Hungarian Prime Minister Viktor Orbán and his Fidesz-Christian Democratic government cruised to reelection on Sunday, aided by a government-decreed cut in household utility prices and an opposition hobbled by internal divisions and an uninspiring campaign.
Critics who have spent the past four years accusing Orbán of authoritarian leanings could only stand and watch as Fidesz swept 44.54 percent of the party-list vote. This will give the governing party 133 mandates in the country’s new 199-seat Parliament, according to the National Election Office.
If the results stand, Fidesz will retain the two-thirds parliamentary supermajority that has given Orbán a free hand to reshape the country and its institutions over the past four years. Orbán is the first Hungarian prime minister to win back-to-back elections since 1990.
“We racked up a crushing victory, the meaning of which we still cannot fathom tonight,” Orbán said in his victory speech. “I am proud that I received a mandate to continue my work.”
A final winner still cannot be declared in five nail-biter races in Budapest and Miskolc. Should Fidesz lose even one seat as a result of a recount, its two-thirds majority will be in jeopardy.
Opposition Cries Foul
Orbán’s vanquished opponents are crying foul, saying the vote was conducted under new electoral regulations that Fidesz tailored to benefit itself. Hvg.hu, a news site, points out that Fidesz won some 800,000 fewer votes than in 2010 and its share of the vote declined by 8 percent, yet its two-thirds majority appears to remain intact under the new system.
The Unity Alliance, an umbrella group of left-liberal opposition parties, placed a distant second, with 25.99 percent. They are on track to win 38 seats in the next Parliament.
“I acknowledge the results of the election, but I cannot offer my congratulations,” said Attila Mesterházy, president of the Hungarian Socialist Party (MSZP) and the Unity Alliance’s candidate for prime minister, in his concession speech. “We have not experienced such unfavorable winds at any time in the past 24 years.”
Jobbik, an anti-European Union party known for slurs against Hungary’s Roma (Gypsy) and Jewish minorities, raised its share of the vote to 20.54 percent from 16.67 percent four years ago. This translates into 23 seats in Parliament.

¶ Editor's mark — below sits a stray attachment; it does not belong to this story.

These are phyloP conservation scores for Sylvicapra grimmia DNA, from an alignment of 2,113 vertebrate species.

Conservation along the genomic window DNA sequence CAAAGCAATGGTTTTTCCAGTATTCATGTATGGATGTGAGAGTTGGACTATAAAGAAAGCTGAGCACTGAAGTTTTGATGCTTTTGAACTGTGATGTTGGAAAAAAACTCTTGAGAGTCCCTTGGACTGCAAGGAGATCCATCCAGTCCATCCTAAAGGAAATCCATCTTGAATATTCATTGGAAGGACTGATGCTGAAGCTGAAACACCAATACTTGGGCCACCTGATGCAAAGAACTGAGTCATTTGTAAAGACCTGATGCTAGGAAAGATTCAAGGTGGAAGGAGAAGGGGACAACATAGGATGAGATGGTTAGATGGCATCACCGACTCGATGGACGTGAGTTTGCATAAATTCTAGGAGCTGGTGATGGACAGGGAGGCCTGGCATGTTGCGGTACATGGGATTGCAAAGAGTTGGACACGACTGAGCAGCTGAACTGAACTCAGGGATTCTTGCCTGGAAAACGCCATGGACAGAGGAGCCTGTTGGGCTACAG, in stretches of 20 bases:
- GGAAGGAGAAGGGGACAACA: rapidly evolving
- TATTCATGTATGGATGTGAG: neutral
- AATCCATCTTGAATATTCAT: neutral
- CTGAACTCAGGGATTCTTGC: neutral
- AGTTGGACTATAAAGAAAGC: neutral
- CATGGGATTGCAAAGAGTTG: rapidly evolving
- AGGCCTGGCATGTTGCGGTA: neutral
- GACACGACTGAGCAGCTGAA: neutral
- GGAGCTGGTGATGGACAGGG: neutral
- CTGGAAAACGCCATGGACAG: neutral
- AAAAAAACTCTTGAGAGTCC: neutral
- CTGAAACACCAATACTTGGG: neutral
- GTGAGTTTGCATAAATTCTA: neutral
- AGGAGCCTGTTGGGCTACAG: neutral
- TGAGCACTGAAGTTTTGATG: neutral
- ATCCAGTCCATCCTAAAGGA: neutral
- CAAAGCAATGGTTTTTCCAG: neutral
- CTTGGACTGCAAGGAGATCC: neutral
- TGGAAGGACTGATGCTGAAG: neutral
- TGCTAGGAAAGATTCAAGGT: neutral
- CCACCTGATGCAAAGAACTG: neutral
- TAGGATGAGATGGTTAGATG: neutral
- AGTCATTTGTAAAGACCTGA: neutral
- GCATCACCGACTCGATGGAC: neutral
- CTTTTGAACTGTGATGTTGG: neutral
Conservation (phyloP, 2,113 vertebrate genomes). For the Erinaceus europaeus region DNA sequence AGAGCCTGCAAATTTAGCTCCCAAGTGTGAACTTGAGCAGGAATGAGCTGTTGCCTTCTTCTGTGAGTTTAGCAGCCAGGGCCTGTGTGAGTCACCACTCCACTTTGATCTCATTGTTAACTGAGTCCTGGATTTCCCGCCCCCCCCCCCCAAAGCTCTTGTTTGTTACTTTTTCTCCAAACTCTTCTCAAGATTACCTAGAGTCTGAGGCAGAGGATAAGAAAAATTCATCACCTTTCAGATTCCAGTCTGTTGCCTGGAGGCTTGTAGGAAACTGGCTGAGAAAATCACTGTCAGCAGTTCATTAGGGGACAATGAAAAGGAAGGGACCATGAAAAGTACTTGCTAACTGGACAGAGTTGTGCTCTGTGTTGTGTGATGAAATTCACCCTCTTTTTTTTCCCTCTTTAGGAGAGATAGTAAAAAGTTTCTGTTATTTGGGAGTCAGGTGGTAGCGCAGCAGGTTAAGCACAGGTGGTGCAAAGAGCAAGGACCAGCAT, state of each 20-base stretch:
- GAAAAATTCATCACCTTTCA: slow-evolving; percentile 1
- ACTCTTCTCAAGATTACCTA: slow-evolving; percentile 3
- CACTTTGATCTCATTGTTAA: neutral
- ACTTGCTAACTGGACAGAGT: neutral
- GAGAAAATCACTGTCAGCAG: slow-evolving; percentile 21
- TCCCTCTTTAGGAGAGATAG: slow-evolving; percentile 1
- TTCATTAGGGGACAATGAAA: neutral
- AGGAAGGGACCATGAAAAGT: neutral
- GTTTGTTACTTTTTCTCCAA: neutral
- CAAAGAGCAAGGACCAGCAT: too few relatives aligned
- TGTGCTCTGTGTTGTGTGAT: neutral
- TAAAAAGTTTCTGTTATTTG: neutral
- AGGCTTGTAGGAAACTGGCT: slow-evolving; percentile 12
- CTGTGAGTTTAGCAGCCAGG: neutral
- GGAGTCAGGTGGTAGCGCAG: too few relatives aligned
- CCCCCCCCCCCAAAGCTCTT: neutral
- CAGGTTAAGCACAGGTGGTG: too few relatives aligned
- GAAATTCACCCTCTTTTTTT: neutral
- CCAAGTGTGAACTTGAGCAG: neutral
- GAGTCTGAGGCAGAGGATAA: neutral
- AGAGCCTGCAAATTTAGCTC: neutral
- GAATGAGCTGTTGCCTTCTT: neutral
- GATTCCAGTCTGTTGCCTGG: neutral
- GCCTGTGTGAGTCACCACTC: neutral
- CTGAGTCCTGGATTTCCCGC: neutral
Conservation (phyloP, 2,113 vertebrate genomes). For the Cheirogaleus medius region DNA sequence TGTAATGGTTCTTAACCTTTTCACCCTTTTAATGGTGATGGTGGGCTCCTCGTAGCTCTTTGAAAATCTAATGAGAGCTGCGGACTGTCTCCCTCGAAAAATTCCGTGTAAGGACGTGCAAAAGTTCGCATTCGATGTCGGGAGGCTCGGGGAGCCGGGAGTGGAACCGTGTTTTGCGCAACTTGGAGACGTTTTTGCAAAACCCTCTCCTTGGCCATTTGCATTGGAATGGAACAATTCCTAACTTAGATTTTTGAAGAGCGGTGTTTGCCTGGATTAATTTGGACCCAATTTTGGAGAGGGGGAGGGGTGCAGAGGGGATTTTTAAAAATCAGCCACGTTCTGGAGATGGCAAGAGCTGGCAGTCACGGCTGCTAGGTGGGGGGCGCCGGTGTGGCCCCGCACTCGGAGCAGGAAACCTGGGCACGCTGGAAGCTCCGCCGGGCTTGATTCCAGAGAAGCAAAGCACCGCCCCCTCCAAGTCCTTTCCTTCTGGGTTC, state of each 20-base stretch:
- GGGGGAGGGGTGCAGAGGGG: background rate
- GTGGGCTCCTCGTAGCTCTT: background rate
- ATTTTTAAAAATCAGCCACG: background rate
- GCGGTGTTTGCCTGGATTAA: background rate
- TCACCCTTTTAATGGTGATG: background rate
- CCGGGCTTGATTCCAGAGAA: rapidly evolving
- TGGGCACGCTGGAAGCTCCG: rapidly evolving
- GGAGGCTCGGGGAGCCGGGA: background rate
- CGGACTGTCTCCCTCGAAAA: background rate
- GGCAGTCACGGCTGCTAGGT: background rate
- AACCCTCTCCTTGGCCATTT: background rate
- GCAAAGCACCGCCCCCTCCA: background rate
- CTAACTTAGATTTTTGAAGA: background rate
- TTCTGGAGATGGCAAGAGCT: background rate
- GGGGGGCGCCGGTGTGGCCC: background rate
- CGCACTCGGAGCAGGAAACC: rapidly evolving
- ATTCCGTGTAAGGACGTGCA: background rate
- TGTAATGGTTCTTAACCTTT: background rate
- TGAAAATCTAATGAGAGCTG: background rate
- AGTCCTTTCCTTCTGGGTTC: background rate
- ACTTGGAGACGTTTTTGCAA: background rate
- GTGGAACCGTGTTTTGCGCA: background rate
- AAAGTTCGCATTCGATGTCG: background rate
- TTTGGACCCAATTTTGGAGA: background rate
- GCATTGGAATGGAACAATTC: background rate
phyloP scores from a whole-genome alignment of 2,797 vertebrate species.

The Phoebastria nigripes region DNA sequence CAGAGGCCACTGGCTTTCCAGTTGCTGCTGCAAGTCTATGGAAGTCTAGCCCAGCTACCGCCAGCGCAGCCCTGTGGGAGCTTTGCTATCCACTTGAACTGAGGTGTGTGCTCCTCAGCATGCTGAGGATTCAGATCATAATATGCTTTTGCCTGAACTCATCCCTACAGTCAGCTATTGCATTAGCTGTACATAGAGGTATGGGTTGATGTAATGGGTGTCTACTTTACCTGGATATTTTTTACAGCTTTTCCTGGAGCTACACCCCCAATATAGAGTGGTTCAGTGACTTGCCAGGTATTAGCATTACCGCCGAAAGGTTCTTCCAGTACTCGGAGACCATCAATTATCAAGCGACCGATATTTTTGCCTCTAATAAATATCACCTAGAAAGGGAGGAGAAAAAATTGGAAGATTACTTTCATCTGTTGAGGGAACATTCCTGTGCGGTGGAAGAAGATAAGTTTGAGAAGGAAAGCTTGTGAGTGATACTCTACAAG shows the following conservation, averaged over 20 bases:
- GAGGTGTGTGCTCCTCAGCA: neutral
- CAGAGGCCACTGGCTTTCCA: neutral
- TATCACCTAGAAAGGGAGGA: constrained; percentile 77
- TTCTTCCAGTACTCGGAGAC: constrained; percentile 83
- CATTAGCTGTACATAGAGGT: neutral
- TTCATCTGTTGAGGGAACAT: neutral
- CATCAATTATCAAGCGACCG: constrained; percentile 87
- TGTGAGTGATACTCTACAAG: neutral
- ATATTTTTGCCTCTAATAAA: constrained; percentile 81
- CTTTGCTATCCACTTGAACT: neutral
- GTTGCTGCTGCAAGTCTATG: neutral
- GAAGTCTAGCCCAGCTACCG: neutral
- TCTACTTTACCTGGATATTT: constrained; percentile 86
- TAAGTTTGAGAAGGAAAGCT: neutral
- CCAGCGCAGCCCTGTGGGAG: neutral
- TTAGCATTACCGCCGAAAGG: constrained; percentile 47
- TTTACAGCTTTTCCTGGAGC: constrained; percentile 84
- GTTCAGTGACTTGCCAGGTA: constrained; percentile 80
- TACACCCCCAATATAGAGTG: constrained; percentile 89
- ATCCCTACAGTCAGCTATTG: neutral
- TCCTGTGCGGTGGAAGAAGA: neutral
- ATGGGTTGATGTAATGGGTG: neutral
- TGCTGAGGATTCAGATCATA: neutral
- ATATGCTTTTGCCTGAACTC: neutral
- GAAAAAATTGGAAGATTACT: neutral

“Jobbik managed to reach a better result than the pollsters predicted for us,” party president Gábor Vona said after the election. “But we have to acknowledge that we were unable to achieve the goal we set for ourselves in the election campaign… we failed to bring a close to the last 24 years.”
Politics Can Be Different (LMP), an ideologically heterodox green party that refused to join the Unity ticket. scored 5.26% of the vote, squeaking past the 5 percent threshold needed for parliamentary representation. They will have five seats. The Christian Democratic People’s Party (KDNP), a nominally independent group that ran all of its candidates jointly with Fidesz, will also have a caucus in the new Parliament.
Today’s landslide is remarkable given that opinion polls show that most Hungarians have been unhappy with Orbán’s leadership for nearly his entire term in office.
The left-liberal opposition accuses Fidesz of bending the law to secure its own reelection – a claim that even Fidesz vice president Lajos Kósa seconded in an unguarded moment last year. However, most analysts argue that Unity would have lost under any circumstances. As politics.hu’s Zoltán Csipke wrote, the opposition suffers from an acute leadership drought. Unity is dominated by many of the same men who plunged Hungary into a morass of fiscal chaos and corruption between 2002 and 2010. They helped unleash the tsunami of voter outrage that swept Fidesz to a 68 percent parliamentary majority – a prize that has allowed the Orbán administration to pass virtually any law it pleases.
Yet Orbán’s reforms have hardly been a magnet for popularity. Upon taking office, he ran into criticism that he was using his supermajority to cement himself in power. Fidesz pushed through a new Constitution that watered down checks on executive power. The administration packed the Constitutional Court with party loyalists and narrowed its scope of its authority. Parliament became little more than a rubber stamp, critics charge.